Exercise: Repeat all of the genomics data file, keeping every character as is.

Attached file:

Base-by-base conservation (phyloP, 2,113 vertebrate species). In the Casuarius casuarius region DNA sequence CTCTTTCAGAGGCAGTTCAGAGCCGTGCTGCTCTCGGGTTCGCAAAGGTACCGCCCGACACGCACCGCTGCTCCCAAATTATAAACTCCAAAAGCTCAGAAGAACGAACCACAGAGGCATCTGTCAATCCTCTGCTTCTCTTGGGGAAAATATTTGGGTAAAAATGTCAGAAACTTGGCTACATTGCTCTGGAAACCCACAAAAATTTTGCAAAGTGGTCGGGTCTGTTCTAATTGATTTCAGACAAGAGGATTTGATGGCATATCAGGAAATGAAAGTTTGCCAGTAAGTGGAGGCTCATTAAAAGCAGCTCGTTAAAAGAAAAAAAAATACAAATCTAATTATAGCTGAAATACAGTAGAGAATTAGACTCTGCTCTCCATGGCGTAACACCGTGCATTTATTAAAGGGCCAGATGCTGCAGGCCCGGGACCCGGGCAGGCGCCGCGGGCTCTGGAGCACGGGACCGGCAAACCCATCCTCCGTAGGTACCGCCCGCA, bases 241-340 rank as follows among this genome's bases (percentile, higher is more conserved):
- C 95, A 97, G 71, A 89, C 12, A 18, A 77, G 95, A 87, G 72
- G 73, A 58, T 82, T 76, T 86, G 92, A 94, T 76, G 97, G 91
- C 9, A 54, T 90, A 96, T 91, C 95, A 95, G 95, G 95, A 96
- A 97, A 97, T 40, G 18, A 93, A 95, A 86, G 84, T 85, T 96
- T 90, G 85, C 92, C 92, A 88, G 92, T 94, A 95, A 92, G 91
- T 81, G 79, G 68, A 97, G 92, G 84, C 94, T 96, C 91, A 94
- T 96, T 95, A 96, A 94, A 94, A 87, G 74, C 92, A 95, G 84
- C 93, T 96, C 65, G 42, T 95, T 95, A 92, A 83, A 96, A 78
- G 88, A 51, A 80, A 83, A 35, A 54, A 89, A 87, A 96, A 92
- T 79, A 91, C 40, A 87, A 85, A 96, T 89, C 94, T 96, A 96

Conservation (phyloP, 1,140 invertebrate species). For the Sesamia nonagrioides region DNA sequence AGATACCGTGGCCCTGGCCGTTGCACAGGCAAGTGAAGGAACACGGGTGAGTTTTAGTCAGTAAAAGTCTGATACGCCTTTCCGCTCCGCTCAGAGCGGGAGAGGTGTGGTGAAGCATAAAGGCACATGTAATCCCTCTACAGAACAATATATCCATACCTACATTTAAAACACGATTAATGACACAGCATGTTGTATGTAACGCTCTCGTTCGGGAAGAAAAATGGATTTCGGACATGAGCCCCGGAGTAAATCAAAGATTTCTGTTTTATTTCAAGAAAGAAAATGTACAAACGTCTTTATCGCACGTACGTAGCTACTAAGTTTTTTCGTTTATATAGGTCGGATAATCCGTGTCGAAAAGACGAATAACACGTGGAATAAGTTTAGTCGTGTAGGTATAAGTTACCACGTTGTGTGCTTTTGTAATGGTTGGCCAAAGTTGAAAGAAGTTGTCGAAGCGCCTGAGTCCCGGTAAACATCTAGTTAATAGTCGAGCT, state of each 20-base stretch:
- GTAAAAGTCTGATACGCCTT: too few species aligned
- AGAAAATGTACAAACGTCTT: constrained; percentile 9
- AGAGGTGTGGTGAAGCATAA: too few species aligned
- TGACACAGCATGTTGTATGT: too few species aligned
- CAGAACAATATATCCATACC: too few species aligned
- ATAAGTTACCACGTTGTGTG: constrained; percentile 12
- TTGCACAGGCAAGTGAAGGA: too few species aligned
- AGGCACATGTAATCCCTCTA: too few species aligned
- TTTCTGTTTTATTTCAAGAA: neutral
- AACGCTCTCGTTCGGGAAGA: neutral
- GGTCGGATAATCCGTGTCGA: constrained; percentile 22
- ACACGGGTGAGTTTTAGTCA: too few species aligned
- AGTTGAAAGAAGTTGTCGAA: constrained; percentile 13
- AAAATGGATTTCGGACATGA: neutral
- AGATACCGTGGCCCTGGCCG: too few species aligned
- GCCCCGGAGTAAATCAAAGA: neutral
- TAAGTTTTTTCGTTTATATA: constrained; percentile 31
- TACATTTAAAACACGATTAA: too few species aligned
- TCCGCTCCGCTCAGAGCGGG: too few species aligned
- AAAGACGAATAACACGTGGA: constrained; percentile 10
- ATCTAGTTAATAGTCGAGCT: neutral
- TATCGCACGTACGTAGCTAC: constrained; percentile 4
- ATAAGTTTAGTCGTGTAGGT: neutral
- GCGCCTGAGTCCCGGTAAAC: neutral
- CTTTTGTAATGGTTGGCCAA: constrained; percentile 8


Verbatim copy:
Base-by-base conservation (phyloP, 2,113 vertebrate species). In the Casuarius casuarius region DNA sequence CTCTTTCAGAGGCAGTTCAGAGCCGTGCTGCTCTCGGGTTCGCAAAGGTACCGCCCGACACGCACCGCTGCTCCCAAATTATAAACTCCAAAAGCTCAGAAGAACGAACCACAGAGGCATCTGTCAATCCTCTGCTTCTCTTGGGGAAAATATTTGGGTAAAAATGTCAGAAACTTGGCTACATTGCTCTGGAAACCCACAAAAATTTTGCAAAGTGGTCGGGTCTGTTCTAATTGATTTCAGACAAGAGGATTTGATGGCATATCAGGAAATGAAAGTTTGCCAGTAAGTGGAGGCTCATTAAAAGCAGCTCGTTAAAAGAAAAAAAAATACAAATCTAATTATAGCTGAAATACAGTAGAGAATTAGACTCTGCTCTCCATGGCGTAACACCGTGCATTTATTAAAGGGCCAGATGCTGCAGGCCCGGGACCCGGGCAGGCGCCGCGGGCTCTGGAGCACGGGACCGGCAAACCCATCCTCCGTAGGTACCGCCCGCA, bases 241-340 rank as follows among this genome's bases (percentile, higher is more conserved):
- C 95, A 97, G 71, A 89, C 12, A 18, A 77, G 95, A 87, G 72
- G 73, A 58, T 82, T 76, T 86, G 92, A 94, T 76, G 97, G 91
- C 9, A 54, T 90, A 96, T 91, C 95, A 95, G 95, G 95, A 96
- A 97, A 97, T 40, G 18, A 93, A 95, A 86, G 84, T 85, T 96
- T 90, G 85, C 92, C 92, A 88, G 92, T 94, A 95, A 92, G 91
- T 81, G 79, G 68, A 97, G 92, G 84, C 94, T 96, C 91, A 94
- T 96, T 95, A 96, A 94, A 94, A 87, G 74, C 92, A 95, G 84
- C 93, T 96, C 65, G 42, T 95, T 95, A 92, A 83, A 96, A 78
- G 88, A 51, A 80, A 83, A 35, A 54, A 89, A 87, A 96, A 92
- T 79, A 91, C 40, A 87, A 85, A 96, T 89, C 94, T 96, A 96

Conservation (phyloP, 1,140 invertebrate species). For the Sesamia nonagrioides region DNA sequence AGATACCGTGGCCCTGGCCGTTGCACAGGCAAGTGAAGGAACACGGGTGAGTTTTAGTCAGTAAAAGTCTGATACGCCTTTCCGCTCCGCTCAGAGCGGGAGAGGTGTGGTGAAGCATAAAGGCACATGTAATCCCTCTACAGAACAATATATCCATACCTACATTTAAAACACGATTAATGACACAGCATGTTGTATGTAACGCTCTCGTTCGGGAAGAAAAATGGATTTCGGACATGAGCCCCGGAGTAAATCAAAGATTTCTGTTTTATTTCAAGAAAGAAAATGTACAAACGTCTTTATCGCACGTACGTAGCTACTAAGTTTTTTCGTTTATATAGGTCGGATAATCCGTGTCGAAAAGACGAATAACACGTGGAATAAGTTTAGTCGTGTAGGTATAAGTTACCACGTTGTGTGCTTTTGTAATGGTTGGCCAAAGTTGAAAGAAGTTGTCGAAGCGCCTGAGTCCCGGTAAACATCTAGTTAATAGTCGAGCT, state of each 20-base stretch:
- GTAAAAGTCTGATACGCCTT: too few species aligned
- AGAAAATGTACAAACGTCTT: constrained; percentile 9
- AGAGGTGTGGTGAAGCATAA: too few species aligned
- TGACACAGCATGTTGTATGT: too few species aligned
- CAGAACAATATATCCATACC: too few species aligned
- ATAAGTTACCACGTTGTGTG: constrained; percentile 12
- TTGCACAGGCAAGTGAAGGA: too few species aligned
- AGGCACATGTAATCCCTCTA: too few species aligned
- TTTCTGTTTTATTTCAAGAA: neutral
- AACGCTCTCGTTCGGGAAGA: neutral
- GGTCGGATAATCCGTGTCGA: constrained; percentile 22
- ACACGGGTGAGTTTTAGTCA: too few species aligned
- AGTTGAAAGAAGTTGTCGAA: constrained; percentile 13
- AAAATGGATTTCGGACATGA: neutral
- AGATACCGTGGCCCTGGCCG: too few species aligned
- GCCCCGGAGTAAATCAAAGA: neutral
- TAAGTTTTTTCGTTTATATA: constrained; percentile 31
- TACATTTAAAACACGATTAA: too few species aligned
- TCCGCTCCGCTCAGAGCGGG: too few species aligned
- AAAGACGAATAACACGTGGA: constrained; percentile 10
- ATCTAGTTAATAGTCGAGCT: neutral
- TATCGCACGTACGTAGCTAC: constrained; percentile 4
- ATAAGTTTAGTCGTGTAGGT: neutral
- GCGCCTGAGTCCCGGTAAAC: neutral
- CTTTTGTAATGGTTGGCCAA: constrained; percentile 8